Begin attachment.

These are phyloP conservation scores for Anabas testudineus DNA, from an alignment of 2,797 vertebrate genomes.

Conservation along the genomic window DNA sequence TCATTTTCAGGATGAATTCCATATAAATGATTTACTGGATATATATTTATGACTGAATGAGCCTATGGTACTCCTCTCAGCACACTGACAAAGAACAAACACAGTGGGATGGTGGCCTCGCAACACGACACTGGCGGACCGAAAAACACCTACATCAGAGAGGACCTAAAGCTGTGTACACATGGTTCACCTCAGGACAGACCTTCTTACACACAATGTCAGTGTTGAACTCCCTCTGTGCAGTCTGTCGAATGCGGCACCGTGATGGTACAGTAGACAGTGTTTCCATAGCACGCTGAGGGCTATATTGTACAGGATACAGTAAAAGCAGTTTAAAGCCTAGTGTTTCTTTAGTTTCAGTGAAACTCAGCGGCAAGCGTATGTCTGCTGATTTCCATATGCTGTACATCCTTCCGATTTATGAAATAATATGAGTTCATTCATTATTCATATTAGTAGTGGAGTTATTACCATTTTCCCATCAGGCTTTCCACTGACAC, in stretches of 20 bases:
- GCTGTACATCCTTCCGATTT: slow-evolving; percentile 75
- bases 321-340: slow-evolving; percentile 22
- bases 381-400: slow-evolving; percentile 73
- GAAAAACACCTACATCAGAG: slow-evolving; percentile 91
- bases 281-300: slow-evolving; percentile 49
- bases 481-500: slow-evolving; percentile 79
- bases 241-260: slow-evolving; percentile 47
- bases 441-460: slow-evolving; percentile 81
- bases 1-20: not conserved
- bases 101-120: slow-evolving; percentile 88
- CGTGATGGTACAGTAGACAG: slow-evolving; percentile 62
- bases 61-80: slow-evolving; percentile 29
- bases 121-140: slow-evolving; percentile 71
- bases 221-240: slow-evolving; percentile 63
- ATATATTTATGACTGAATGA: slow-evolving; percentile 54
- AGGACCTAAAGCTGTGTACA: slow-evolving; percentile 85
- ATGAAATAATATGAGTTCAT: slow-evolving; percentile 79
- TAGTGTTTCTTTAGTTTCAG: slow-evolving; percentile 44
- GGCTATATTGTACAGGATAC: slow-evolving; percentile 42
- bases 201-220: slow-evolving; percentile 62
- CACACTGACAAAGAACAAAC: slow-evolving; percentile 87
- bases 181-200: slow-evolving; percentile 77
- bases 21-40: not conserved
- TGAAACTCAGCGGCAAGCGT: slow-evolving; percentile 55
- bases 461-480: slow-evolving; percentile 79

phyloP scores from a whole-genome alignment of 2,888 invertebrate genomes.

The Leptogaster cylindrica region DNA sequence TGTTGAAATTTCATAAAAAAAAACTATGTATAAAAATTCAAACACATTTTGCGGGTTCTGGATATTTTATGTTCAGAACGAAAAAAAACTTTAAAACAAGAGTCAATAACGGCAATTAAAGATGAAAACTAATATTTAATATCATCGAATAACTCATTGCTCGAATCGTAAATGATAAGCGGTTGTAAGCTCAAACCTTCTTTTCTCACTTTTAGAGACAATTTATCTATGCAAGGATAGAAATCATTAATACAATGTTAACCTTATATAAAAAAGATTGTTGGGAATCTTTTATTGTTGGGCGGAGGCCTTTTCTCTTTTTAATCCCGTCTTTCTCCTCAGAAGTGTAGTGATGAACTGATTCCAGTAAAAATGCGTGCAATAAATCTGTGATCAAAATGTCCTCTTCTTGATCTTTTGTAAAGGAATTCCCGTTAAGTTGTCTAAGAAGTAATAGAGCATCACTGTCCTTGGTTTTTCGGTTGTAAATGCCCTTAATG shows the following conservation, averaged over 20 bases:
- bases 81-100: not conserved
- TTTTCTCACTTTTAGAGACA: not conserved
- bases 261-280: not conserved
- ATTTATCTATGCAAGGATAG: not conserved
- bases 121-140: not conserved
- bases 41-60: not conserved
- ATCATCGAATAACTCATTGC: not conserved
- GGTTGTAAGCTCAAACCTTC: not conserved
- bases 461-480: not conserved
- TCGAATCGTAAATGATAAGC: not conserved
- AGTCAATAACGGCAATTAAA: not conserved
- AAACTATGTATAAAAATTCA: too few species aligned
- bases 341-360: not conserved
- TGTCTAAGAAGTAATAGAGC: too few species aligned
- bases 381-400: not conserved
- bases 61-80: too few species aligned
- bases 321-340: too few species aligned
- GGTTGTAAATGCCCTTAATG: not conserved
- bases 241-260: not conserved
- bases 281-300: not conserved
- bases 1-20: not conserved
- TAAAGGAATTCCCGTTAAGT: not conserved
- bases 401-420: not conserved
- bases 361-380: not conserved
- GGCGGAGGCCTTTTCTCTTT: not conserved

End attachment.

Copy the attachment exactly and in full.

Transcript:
These are phyloP conservation scores for Anabas testudineus DNA, from an alignment of 2,797 vertebrate genomes.

Conservation along the genomic window DNA sequence TCATTTTCAGGATGAATTCCATATAAATGATTTACTGGATATATATTTATGACTGAATGAGCCTATGGTACTCCTCTCAGCACACTGACAAAGAACAAACACAGTGGGATGGTGGCCTCGCAACACGACACTGGCGGACCGAAAAACACCTACATCAGAGAGGACCTAAAGCTGTGTACACATGGTTCACCTCAGGACAGACCTTCTTACACACAATGTCAGTGTTGAACTCCCTCTGTGCAGTCTGTCGAATGCGGCACCGTGATGGTACAGTAGACAGTGTTTCCATAGCACGCTGAGGGCTATATTGTACAGGATACAGTAAAAGCAGTTTAAAGCCTAGTGTTTCTTTAGTTTCAGTGAAACTCAGCGGCAAGCGTATGTCTGCTGATTTCCATATGCTGTACATCCTTCCGATTTATGAAATAATATGAGTTCATTCATTATTCATATTAGTAGTGGAGTTATTACCATTTTCCCATCAGGCTTTCCACTGACAC, in stretches of 20 bases:
- GCTGTACATCCTTCCGATTT: slow-evolving; percentile 75
- bases 321-340: slow-evolving; percentile 22
- bases 381-400: slow-evolving; percentile 73
- GAAAAACACCTACATCAGAG: slow-evolving; percentile 91
- bases 281-300: slow-evolving; percentile 49
- bases 481-500: slow-evolving; percentile 79
- bases 241-260: slow-evolving; percentile 47
- bases 441-460: slow-evolving; percentile 81
- bases 1-20: not conserved
- bases 101-120: slow-evolving; percentile 88
- CGTGATGGTACAGTAGACAG: slow-evolving; percentile 62
- bases 61-80: slow-evolving; percentile 29
- bases 121-140: slow-evolving; percentile 71
- bases 221-240: slow-evolving; percentile 63
- ATATATTTATGACTGAATGA: slow-evolving; percentile 54
- AGGACCTAAAGCTGTGTACA: slow-evolving; percentile 85
- ATGAAATAATATGAGTTCAT: slow-evolving; percentile 79
- TAGTGTTTCTTTAGTTTCAG: slow-evolving; percentile 44
- GGCTATATTGTACAGGATAC: slow-evolving; percentile 42
- bases 201-220: slow-evolving; percentile 62
- CACACTGACAAAGAACAAAC: slow-evolving; percentile 87
- bases 181-200: slow-evolving; percentile 77
- bases 21-40: not conserved
- TGAAACTCAGCGGCAAGCGT: slow-evolving; percentile 55
- bases 461-480: slow-evolving; percentile 79

phyloP scores from a whole-genome alignment of 2,888 invertebrate genomes.

The Leptogaster cylindrica region DNA sequence TGTTGAAATTTCATAAAAAAAAACTATGTATAAAAATTCAAACACATTTTGCGGGTTCTGGATATTTTATGTTCAGAACGAAAAAAAACTTTAAAACAAGAGTCAATAACGGCAATTAAAGATGAAAACTAATATTTAATATCATCGAATAACTCATTGCTCGAATCGTAAATGATAAGCGGTTGTAAGCTCAAACCTTCTTTTCTCACTTTTAGAGACAATTTATCTATGCAAGGATAGAAATCATTAATACAATGTTAACCTTATATAAAAAAGATTGTTGGGAATCTTTTATTGTTGGGCGGAGGCCTTTTCTCTTTTTAATCCCGTCTTTCTCCTCAGAAGTGTAGTGATGAACTGATTCCAGTAAAAATGCGTGCAATAAATCTGTGATCAAAATGTCCTCTTCTTGATCTTTTGTAAAGGAATTCCCGTTAAGTTGTCTAAGAAGTAATAGAGCATCACTGTCCTTGGTTTTTCGGTTGTAAATGCCCTTAATG shows the following conservation, averaged over 20 bases:
- bases 81-100: not conserved
- TTTTCTCACTTTTAGAGACA: not conserved
- bases 261-280: not conserved
- ATTTATCTATGCAAGGATAG: not conserved
- bases 121-140: not conserved
- bases 41-60: not conserved
- ATCATCGAATAACTCATTGC: not conserved
- GGTTGTAAGCTCAAACCTTC: not conserved
- bases 461-480: not conserved
- TCGAATCGTAAATGATAAGC: not conserved
- AGTCAATAACGGCAATTAAA: not conserved
- AAACTATGTATAAAAATTCA: too few species aligned
- bases 341-360: not conserved
- TGTCTAAGAAGTAATAGAGC: too few species aligned
- bases 381-400: not conserved
- bases 61-80: too few species aligned
- bases 321-340: too few species aligned
- GGTTGTAAATGCCCTTAATG: not conserved
- bases 241-260: not conserved
- bases 281-300: not conserved
- bases 1-20: not conserved
- TAAAGGAATTCCCGTTAAGT: not conserved
- bases 401-420: not conserved
- bases 361-380: not conserved
- GGCGGAGGCCTTTTCTCTTT: not conserved